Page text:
People expect to be hooked up to the internet at all times, wherever they are, thanks to the prevalence of smartphones and tablet computers. But Swiss towns, hotels and public transport still have some work to do to offer the connections users want.
An early morning walk down Fribourg’s main commercial drag. On the way, you can meet in the space of a few minutes a Texas Ranger with a date at the Coliseum, an action hero looking to infinity and beyond, oh, and a French porn star.
Don’t think about getting any autographs though. These are just a few of the names that show up on the multitude of wireless networks that are functioning at any time – anywhere between ten and 30. Just don’t expect to get a free connection.
Despite the inane names some people choose for their Wi-Fi system, they aren’t willing to give you access.
In Fribourg, your best chance of getting a free connection for your smartphone or tablet is lurking outside a well-known coffee shop or heading into a shopping centre. The situation is much the same in the capital Bern, which, despite being much bigger than its southern neighbour, only has a few free access points.
Which leaves users with little choice but to subscribe to an often expensive data plan with one of the country’s big three telecommunications operators to make up for the gaping holes in free coverage.
Geneva is one place internet users haven’t been left out to dry. Since 2004, public Wi-Fi access has been on tap, with around 70 official hotspots now scattered across the city, complementing a series set up by the non-profit GEspot association.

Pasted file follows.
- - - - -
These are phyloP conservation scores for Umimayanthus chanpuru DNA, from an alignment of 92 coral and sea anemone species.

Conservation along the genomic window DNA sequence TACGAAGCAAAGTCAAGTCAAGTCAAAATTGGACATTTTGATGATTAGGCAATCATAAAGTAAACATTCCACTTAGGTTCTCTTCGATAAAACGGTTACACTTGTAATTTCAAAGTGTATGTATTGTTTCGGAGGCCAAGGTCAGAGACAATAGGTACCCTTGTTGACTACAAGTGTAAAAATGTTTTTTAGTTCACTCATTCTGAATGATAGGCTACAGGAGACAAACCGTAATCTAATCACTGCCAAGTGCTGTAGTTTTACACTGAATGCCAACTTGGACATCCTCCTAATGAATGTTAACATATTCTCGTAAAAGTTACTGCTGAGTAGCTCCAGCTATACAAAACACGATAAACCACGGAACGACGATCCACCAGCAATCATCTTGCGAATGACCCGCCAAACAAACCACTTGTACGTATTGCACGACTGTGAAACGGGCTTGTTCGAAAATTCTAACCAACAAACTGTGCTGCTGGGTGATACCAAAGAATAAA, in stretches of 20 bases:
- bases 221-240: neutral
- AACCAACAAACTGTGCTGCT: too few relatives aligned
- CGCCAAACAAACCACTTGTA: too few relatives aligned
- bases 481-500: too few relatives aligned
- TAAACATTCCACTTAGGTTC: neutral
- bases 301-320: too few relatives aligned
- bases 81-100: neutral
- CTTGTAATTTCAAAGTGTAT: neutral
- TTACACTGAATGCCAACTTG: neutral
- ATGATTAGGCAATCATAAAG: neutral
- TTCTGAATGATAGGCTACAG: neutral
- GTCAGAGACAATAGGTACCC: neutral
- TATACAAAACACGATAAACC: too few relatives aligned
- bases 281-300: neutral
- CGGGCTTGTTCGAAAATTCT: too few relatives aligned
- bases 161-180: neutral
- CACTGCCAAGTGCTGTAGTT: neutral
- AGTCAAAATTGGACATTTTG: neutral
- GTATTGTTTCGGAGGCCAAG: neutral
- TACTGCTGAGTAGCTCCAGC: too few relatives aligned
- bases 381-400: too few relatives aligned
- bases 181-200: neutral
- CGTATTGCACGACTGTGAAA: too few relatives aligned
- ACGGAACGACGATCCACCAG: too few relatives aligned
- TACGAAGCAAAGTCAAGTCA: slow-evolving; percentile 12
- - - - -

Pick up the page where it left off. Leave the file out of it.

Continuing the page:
Still the city needed some convincing to build up its own network of connection points. GEspot launched in 1999 on the sidelines of the Telecom fair, when Wi-Fi was beginning to appear.
According to Charly Schwarz, one of the initiators, the idea was to share Wi-Fi access between neighbours given its relatively high cost at the time. “The initial project was really to create a community rather than a formal network,” he told swissinfo.ch.
Its development was, says Schwarz, enough over time to convince the city, home of the UN’s International Telecommunications Union, to provide free access of its own.
Back in Fribourg, the lack of public access Wi-Fi has taken a political turn. The centre-right young Christian Democrats successfully launched an initiative demanding free internet connections in the canton’s main centres.
“It’s a compromise solution,” says Pierre Kilchemann, one of the Fri-Netz initiative’s backers. “It’s a minimum, but there is nothing to stop the authorities proposing more.”
The initiative calls for free-access Wi-Fi in towns where a lot of people gather. The Fri-Netz team has suggested these would be in areas close to railway stations in just seven towns.
“The idea is to provide minimal access, so people can check their e-mails for example,” adds Kilchemann. “It would also guarantee a form of access to everyone since many people cannot afford an internet connection of their own.”
The cantonal government has rejected the initiative, betting on the introduction of a new fibre-optic network, in which it has an indirect interest via the local power company, to boost the impact of the internet on everyday life for most citizens.
Kilchemann says though that the government has misunderstood the aims of Fri-Netz by pitching it squarely against the fibre-optic project.
“The proposed Wi-Fi access does not aim to propose as much bandwidth nor should it be considered a long-term project like the fibre network with all the inherent costs,” he points out.
The government response has also been considered unsatisfactory for a parliamentary commission, which has asked the authorities to come up with a more satisfactory counterproposal.